Product life cycle (PLC). Are there 4 or 5 stages?

Product life cycle (PLC). Are there 4 or 5 stages?

Cats have nine lives, according to some people. But, as it turns out, so do products.

It can be difficult to develop a new product if you have been involved in the eCommerce industry for some time. Your product will need constant innovation even after it is launched to the market.

Take Apple. In 2007, the iPhone was first sold. The iPhone is now in the hands of over a billion people. The iPhone 13 and the iPhone 1 have many differences, but they are more alike. The iPhone 1 is still popular, but no one would spend the money to purchase it.

This is the product cycle (PLC) in action. It is essential that your business has a solid understanding of the PLC. This blog will cover the different stages of PLC as well as how to manage PLC in your business.

What is a Product Life Cycle (PLC)?

Product Life Cycle (PLC), refers to the time between when a product goes on sale to consumers and when it leaves the market. Although the number of stages is not known, it is common to break this down into multiple stages.

The PLC theory was first proposed by Raymond Vernon, an economist in the 1960s. Vernon believed that no product can last forever. A product’s lifespan is determined by its growth.

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The PLC theory has become a popular concept. It affects everything from the stock a company orders to how it markets itself. It is possible that you too are using the PLC theory, even though you may not be aware.

What are the stages in a product’s lifecycle?

What are the stages of the PLC? Sources say it involves four. Some sources say four. Others, five.

We believe six is the best number for eCommerce. You can track the product’s movement between different hands and develop targeted strategies by breaking down the PLC into six stages.

01. Development

This stage, the earliest of the PLC, is where your product idea becomes a reality. The idea is being thoroughly researched and tested before it’s developed into a product that can be sold.

This stage can take many years. For Tide, , this stage was eight years long. It is responsible for Tide Pods’ development. The company created more than 450 sketches of product packaging. The company also consulted 6,000 customers in the research process. They developed many formulas, including the Free & Gentle line of unscented pods.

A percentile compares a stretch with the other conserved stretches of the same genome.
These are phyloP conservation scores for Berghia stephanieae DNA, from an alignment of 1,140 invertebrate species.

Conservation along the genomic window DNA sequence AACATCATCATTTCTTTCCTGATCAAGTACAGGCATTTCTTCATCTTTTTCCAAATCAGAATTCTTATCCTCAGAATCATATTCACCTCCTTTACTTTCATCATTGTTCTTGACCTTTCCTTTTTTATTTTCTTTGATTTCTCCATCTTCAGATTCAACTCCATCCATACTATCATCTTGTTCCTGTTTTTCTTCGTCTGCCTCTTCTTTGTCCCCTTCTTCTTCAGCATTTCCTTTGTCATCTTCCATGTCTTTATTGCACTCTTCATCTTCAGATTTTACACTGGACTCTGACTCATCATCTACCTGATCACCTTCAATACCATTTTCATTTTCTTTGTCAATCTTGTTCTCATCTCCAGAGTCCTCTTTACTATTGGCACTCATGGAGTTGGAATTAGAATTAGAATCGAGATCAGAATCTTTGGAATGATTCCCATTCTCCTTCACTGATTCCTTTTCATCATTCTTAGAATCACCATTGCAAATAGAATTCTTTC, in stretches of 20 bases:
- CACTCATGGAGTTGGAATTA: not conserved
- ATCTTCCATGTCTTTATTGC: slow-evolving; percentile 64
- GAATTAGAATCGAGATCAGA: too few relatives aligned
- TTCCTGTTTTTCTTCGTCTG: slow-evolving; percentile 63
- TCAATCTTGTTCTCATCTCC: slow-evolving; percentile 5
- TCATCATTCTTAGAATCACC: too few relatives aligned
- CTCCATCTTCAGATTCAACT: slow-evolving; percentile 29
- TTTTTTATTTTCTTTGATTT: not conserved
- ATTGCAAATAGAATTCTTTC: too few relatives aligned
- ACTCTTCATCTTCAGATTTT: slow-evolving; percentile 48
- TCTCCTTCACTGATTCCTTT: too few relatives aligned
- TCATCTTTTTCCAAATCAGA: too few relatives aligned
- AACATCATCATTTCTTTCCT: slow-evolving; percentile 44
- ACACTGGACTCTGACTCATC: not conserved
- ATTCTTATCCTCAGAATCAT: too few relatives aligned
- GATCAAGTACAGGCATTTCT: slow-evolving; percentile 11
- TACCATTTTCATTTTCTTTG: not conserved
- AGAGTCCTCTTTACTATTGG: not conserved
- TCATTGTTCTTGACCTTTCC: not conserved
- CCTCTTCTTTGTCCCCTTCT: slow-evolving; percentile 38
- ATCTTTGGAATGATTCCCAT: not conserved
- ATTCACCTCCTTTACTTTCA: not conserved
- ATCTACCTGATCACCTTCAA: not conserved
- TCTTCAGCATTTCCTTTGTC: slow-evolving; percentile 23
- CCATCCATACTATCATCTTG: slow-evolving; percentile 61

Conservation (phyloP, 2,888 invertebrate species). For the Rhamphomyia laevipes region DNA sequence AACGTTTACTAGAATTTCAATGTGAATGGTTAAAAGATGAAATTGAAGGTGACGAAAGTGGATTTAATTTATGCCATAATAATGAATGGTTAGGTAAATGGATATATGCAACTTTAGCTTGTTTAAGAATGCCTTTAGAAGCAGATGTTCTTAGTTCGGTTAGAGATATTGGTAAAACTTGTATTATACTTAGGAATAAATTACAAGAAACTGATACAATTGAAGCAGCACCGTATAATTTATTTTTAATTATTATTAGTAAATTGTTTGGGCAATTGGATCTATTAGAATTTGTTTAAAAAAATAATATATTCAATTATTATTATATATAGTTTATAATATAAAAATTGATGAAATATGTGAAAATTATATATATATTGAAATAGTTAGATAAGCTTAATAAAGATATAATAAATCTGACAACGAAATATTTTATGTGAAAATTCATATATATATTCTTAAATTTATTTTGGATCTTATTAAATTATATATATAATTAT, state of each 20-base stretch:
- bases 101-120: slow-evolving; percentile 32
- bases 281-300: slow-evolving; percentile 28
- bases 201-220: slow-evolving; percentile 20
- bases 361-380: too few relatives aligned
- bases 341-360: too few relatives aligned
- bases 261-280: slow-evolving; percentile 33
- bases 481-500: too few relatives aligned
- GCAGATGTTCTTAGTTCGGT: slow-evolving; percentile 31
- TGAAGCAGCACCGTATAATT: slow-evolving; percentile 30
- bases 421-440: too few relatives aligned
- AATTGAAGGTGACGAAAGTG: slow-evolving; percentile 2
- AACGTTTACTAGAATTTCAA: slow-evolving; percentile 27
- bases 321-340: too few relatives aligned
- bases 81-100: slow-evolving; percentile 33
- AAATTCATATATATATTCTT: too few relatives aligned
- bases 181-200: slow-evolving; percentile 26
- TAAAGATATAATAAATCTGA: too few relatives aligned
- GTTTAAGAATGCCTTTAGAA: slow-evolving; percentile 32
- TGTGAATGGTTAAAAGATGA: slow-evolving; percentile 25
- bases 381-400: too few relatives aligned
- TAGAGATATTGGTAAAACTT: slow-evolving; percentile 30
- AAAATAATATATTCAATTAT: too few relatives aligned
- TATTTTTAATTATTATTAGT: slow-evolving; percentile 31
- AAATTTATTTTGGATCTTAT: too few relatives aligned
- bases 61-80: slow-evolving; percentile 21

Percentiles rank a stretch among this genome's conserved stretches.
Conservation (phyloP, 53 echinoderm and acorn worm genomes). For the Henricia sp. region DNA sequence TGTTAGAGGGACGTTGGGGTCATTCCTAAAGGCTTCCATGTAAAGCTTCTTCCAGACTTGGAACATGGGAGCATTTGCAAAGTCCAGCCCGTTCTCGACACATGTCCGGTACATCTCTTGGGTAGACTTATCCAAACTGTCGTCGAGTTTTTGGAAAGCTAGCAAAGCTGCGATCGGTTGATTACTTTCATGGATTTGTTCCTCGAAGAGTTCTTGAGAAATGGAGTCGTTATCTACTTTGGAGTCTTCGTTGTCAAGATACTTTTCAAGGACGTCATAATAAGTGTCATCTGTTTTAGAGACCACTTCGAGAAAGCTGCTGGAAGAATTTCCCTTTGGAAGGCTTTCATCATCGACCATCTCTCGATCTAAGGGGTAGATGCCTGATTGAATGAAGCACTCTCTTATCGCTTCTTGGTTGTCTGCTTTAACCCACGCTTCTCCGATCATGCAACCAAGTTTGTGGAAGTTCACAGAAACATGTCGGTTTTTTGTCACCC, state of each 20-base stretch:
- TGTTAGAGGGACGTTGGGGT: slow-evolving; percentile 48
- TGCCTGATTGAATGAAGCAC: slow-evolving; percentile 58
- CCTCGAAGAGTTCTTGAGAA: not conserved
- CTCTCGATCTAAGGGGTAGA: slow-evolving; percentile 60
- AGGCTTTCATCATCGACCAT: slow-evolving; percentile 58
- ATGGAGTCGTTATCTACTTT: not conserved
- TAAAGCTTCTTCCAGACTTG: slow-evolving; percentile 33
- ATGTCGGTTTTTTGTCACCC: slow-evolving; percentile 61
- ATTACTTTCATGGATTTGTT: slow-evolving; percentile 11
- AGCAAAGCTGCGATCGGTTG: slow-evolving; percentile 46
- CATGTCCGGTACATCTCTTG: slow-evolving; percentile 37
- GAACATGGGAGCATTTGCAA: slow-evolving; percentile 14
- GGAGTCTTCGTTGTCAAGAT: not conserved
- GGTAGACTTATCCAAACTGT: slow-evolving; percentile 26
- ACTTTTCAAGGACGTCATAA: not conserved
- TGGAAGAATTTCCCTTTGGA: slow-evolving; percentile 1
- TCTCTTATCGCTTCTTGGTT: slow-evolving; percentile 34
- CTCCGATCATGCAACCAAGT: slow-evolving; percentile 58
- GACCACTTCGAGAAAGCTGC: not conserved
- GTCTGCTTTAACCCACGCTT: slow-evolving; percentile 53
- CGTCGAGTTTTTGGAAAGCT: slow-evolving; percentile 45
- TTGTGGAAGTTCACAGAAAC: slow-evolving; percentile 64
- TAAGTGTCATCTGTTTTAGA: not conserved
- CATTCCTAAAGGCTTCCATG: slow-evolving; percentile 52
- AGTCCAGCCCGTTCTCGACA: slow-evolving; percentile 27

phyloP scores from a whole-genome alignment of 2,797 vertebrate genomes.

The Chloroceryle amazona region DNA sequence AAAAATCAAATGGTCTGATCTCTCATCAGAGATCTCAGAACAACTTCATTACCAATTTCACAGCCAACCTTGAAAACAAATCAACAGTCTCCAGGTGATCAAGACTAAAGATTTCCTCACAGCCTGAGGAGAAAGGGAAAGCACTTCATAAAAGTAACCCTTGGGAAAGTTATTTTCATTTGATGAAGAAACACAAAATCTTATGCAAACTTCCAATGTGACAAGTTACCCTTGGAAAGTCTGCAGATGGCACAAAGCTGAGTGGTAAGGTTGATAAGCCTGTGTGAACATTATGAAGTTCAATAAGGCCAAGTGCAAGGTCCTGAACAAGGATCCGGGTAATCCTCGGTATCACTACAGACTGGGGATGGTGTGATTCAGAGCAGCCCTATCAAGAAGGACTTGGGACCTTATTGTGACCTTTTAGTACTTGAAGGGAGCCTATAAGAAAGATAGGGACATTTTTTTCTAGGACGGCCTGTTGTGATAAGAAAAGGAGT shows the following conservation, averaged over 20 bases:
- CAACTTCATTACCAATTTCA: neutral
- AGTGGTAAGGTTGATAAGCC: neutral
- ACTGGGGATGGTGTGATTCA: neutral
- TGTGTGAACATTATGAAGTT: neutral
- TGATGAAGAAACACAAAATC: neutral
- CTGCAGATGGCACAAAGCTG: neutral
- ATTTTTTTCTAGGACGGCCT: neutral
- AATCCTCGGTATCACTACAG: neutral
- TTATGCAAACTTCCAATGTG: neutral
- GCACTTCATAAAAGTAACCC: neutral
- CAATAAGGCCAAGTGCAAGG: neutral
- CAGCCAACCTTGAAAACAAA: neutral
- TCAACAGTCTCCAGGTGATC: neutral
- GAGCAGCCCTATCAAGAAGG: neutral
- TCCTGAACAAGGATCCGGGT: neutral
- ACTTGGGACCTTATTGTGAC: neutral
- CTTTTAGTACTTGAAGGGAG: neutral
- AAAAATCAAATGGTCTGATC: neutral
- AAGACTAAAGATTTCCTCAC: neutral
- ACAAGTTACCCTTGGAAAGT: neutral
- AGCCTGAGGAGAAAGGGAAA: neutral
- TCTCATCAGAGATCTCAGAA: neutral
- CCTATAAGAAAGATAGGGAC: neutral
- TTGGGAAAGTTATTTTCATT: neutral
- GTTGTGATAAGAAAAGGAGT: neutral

02. Introduction

Your product is now officially introduced to the marketplace. This means that your product is officially launched. You’re likely entering this stage with a lot of momentum if you already began promoting your product during its development phase.

Apple did its best while the iPhone 1 was in development. The iPhone 1 was unveiled in January 2007, but the phone would not be available for purchase until six months later. This is how it ends: Apple sold 1.91 million iPhones in its first year. It was a remarkable success story for a product so far ahead of its time.

03. Growth

Consumers are now aware of your product and there is growing demand. There are many competitors. There are always new feature requests. Customers are asking questions.

It brings back memories of 2008 when the iPhone was just one year old and Google launched its first Android smartphone. Microsoft Windows and Samsung followed suit shortly thereafter with their first Galaxy Tablets (a touchscreen device that competed against the Apple iPad). Smartphones began to outsell PCs in January 2011. Gartner reported 100,000,000 smartphones against 93 million PCs sold during Q4 2010.

04. Maturity

This stage is the end of rapid growth. Your item is now a well-known product. It is likely that many of your target customers own it. Although sales are still high, they are starting to fall. This stage is also the most profitable and often the most innovative.

You will likely be updated on your product during this stage: new flavors, scents, and new features. There is intense competition. To remain competitive with new manufacturers, your product price may drop. To be the most trusted brand, you must differentiate your product and improve brand positioning.

05. Saturation

According to some definitions of PLC, saturation is included in the “maturity” phase of the PLC. We believe that it is worth its own mention, as this phase has a unique set if traits and challenges.

This stage is when most people in your market have your product. Because you have already published many versions of your product, innovation is harder. Competition is fierce.

Your customers understand your product, which is a bright side. This market is mature and ready to purchase products similar to yours. Therefore, your focus should be less on teaching people about your product and more on building loyal customers and a community that supports your brand. If you don’t distinguish your brand, your product could be at risk.

06. Decline